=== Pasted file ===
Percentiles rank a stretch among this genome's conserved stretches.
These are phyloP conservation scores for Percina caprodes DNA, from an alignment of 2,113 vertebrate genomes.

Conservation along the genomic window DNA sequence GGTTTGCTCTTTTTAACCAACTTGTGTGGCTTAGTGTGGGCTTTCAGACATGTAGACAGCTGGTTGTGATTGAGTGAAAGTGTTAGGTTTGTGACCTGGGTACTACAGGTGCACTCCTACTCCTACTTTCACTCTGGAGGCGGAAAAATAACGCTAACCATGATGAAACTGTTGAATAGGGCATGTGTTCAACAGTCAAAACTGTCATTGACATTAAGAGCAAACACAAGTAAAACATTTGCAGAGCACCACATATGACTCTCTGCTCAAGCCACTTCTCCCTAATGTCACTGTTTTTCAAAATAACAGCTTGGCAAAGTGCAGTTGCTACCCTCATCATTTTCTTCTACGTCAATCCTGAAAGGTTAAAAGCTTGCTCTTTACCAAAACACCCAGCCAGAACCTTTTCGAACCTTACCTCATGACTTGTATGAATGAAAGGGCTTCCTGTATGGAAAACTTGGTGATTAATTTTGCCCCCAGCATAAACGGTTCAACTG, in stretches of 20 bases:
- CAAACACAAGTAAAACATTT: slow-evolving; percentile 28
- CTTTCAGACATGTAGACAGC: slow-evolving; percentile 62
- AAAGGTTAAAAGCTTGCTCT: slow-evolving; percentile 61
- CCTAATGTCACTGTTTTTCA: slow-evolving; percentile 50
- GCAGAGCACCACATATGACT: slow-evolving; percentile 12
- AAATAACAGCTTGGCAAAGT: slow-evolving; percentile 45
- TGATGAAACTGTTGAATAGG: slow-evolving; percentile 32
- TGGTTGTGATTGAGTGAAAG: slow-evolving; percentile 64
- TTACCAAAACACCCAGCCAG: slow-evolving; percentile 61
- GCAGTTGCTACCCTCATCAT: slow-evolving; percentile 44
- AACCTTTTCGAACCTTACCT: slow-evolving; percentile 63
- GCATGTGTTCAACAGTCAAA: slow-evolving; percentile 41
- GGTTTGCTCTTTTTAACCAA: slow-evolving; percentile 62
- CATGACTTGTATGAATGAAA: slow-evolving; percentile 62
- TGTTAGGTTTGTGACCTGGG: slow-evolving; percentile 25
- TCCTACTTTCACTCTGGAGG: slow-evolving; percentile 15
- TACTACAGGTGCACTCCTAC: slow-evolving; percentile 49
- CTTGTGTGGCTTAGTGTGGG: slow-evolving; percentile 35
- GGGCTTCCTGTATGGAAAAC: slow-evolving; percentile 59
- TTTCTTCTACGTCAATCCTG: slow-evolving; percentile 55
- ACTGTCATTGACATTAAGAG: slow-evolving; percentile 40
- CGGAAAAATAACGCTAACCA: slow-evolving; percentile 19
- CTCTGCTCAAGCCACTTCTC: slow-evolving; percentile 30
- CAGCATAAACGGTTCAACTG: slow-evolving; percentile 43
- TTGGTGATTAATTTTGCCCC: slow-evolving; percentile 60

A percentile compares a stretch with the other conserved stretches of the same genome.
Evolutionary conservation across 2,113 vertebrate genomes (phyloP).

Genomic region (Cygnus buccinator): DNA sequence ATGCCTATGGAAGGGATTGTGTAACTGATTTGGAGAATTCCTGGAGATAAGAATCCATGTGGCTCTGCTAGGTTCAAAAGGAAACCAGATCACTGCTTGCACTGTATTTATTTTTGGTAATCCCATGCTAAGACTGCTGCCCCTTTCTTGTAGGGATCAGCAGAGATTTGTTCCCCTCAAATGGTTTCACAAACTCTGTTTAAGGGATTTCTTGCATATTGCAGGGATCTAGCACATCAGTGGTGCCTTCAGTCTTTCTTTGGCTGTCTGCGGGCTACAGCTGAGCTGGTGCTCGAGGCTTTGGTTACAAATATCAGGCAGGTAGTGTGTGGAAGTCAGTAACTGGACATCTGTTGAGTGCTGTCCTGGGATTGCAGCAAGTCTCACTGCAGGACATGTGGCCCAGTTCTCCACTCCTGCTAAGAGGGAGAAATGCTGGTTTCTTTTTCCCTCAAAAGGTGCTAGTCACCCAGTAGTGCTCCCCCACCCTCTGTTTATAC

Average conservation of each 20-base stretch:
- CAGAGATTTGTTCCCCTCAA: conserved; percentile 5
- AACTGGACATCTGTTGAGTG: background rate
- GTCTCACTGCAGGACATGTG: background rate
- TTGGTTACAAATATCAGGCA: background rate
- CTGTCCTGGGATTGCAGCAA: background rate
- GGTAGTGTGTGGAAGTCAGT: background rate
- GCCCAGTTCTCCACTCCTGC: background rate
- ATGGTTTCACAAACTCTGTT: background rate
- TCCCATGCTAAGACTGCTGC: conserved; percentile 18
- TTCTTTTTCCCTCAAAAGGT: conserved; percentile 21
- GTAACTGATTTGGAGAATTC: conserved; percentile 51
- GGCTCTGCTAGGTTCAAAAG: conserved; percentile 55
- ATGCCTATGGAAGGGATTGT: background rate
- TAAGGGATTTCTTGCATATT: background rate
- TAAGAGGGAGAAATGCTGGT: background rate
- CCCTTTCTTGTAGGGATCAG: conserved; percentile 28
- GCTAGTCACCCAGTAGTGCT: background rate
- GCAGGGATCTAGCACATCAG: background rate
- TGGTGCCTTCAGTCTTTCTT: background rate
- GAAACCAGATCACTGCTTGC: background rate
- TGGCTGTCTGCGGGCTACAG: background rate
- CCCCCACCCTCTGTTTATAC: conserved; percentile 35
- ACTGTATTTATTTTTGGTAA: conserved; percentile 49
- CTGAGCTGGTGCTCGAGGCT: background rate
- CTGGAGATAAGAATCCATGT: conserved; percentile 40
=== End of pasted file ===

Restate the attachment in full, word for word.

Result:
Percentiles rank a stretch among this genome's conserved stretches.
These are phyloP conservation scores for Percina caprodes DNA, from an alignment of 2,113 vertebrate genomes.

Conservation along the genomic window DNA sequence GGTTTGCTCTTTTTAACCAACTTGTGTGGCTTAGTGTGGGCTTTCAGACATGTAGACAGCTGGTTGTGATTGAGTGAAAGTGTTAGGTTTGTGACCTGGGTACTACAGGTGCACTCCTACTCCTACTTTCACTCTGGAGGCGGAAAAATAACGCTAACCATGATGAAACTGTTGAATAGGGCATGTGTTCAACAGTCAAAACTGTCATTGACATTAAGAGCAAACACAAGTAAAACATTTGCAGAGCACCACATATGACTCTCTGCTCAAGCCACTTCTCCCTAATGTCACTGTTTTTCAAAATAACAGCTTGGCAAAGTGCAGTTGCTACCCTCATCATTTTCTTCTACGTCAATCCTGAAAGGTTAAAAGCTTGCTCTTTACCAAAACACCCAGCCAGAACCTTTTCGAACCTTACCTCATGACTTGTATGAATGAAAGGGCTTCCTGTATGGAAAACTTGGTGATTAATTTTGCCCCCAGCATAAACGGTTCAACTG, in stretches of 20 bases:
- CAAACACAAGTAAAACATTT: slow-evolving; percentile 28
- CTTTCAGACATGTAGACAGC: slow-evolving; percentile 62
- AAAGGTTAAAAGCTTGCTCT: slow-evolving; percentile 61
- CCTAATGTCACTGTTTTTCA: slow-evolving; percentile 50
- GCAGAGCACCACATATGACT: slow-evolving; percentile 12
- AAATAACAGCTTGGCAAAGT: slow-evolving; percentile 45
- TGATGAAACTGTTGAATAGG: slow-evolving; percentile 32
- TGGTTGTGATTGAGTGAAAG: slow-evolving; percentile 64
- TTACCAAAACACCCAGCCAG: slow-evolving; percentile 61
- GCAGTTGCTACCCTCATCAT: slow-evolving; percentile 44
- AACCTTTTCGAACCTTACCT: slow-evolving; percentile 63
- GCATGTGTTCAACAGTCAAA: slow-evolving; percentile 41
- GGTTTGCTCTTTTTAACCAA: slow-evolving; percentile 62
- CATGACTTGTATGAATGAAA: slow-evolving; percentile 62
- TGTTAGGTTTGTGACCTGGG: slow-evolving; percentile 25
- TCCTACTTTCACTCTGGAGG: slow-evolving; percentile 15
- TACTACAGGTGCACTCCTAC: slow-evolving; percentile 49
- CTTGTGTGGCTTAGTGTGGG: slow-evolving; percentile 35
- GGGCTTCCTGTATGGAAAAC: slow-evolving; percentile 59
- TTTCTTCTACGTCAATCCTG: slow-evolving; percentile 55
- ACTGTCATTGACATTAAGAG: slow-evolving; percentile 40
- CGGAAAAATAACGCTAACCA: slow-evolving; percentile 19
- CTCTGCTCAAGCCACTTCTC: slow-evolving; percentile 30
- CAGCATAAACGGTTCAACTG: slow-evolving; percentile 43
- TTGGTGATTAATTTTGCCCC: slow-evolving; percentile 60

A percentile compares a stretch with the other conserved stretches of the same genome.
Evolutionary conservation across 2,113 vertebrate genomes (phyloP).

Genomic region (Cygnus buccinator): DNA sequence ATGCCTATGGAAGGGATTGTGTAACTGATTTGGAGAATTCCTGGAGATAAGAATCCATGTGGCTCTGCTAGGTTCAAAAGGAAACCAGATCACTGCTTGCACTGTATTTATTTTTGGTAATCCCATGCTAAGACTGCTGCCCCTTTCTTGTAGGGATCAGCAGAGATTTGTTCCCCTCAAATGGTTTCACAAACTCTGTTTAAGGGATTTCTTGCATATTGCAGGGATCTAGCACATCAGTGGTGCCTTCAGTCTTTCTTTGGCTGTCTGCGGGCTACAGCTGAGCTGGTGCTCGAGGCTTTGGTTACAAATATCAGGCAGGTAGTGTGTGGAAGTCAGTAACTGGACATCTGTTGAGTGCTGTCCTGGGATTGCAGCAAGTCTCACTGCAGGACATGTGGCCCAGTTCTCCACTCCTGCTAAGAGGGAGAAATGCTGGTTTCTTTTTCCCTCAAAAGGTGCTAGTCACCCAGTAGTGCTCCCCCACCCTCTGTTTATAC

Average conservation of each 20-base stretch:
- CAGAGATTTGTTCCCCTCAA: conserved; percentile 5
- AACTGGACATCTGTTGAGTG: background rate
- GTCTCACTGCAGGACATGTG: background rate
- TTGGTTACAAATATCAGGCA: background rate
- CTGTCCTGGGATTGCAGCAA: background rate
- GGTAGTGTGTGGAAGTCAGT: background rate
- GCCCAGTTCTCCACTCCTGC: background rate
- ATGGTTTCACAAACTCTGTT: background rate
- TCCCATGCTAAGACTGCTGC: conserved; percentile 18
- TTCTTTTTCCCTCAAAAGGT: conserved; percentile 21
- GTAACTGATTTGGAGAATTC: conserved; percentile 51
- GGCTCTGCTAGGTTCAAAAG: conserved; percentile 55
- ATGCCTATGGAAGGGATTGT: background rate
- TAAGGGATTTCTTGCATATT: background rate
- TAAGAGGGAGAAATGCTGGT: background rate
- CCCTTTCTTGTAGGGATCAG: conserved; percentile 28
- GCTAGTCACCCAGTAGTGCT: background rate
- GCAGGGATCTAGCACATCAG: background rate
- TGGTGCCTTCAGTCTTTCTT: background rate
- GAAACCAGATCACTGCTTGC: background rate
- TGGCTGTCTGCGGGCTACAG: background rate
- CCCCCACCCTCTGTTTATAC: conserved; percentile 35
- ACTGTATTTATTTTTGGTAA: conserved; percentile 49
- CTGAGCTGGTGCTCGAGGCT: background rate
- CTGGAGATAAGAATCCATGT: conserved; percentile 40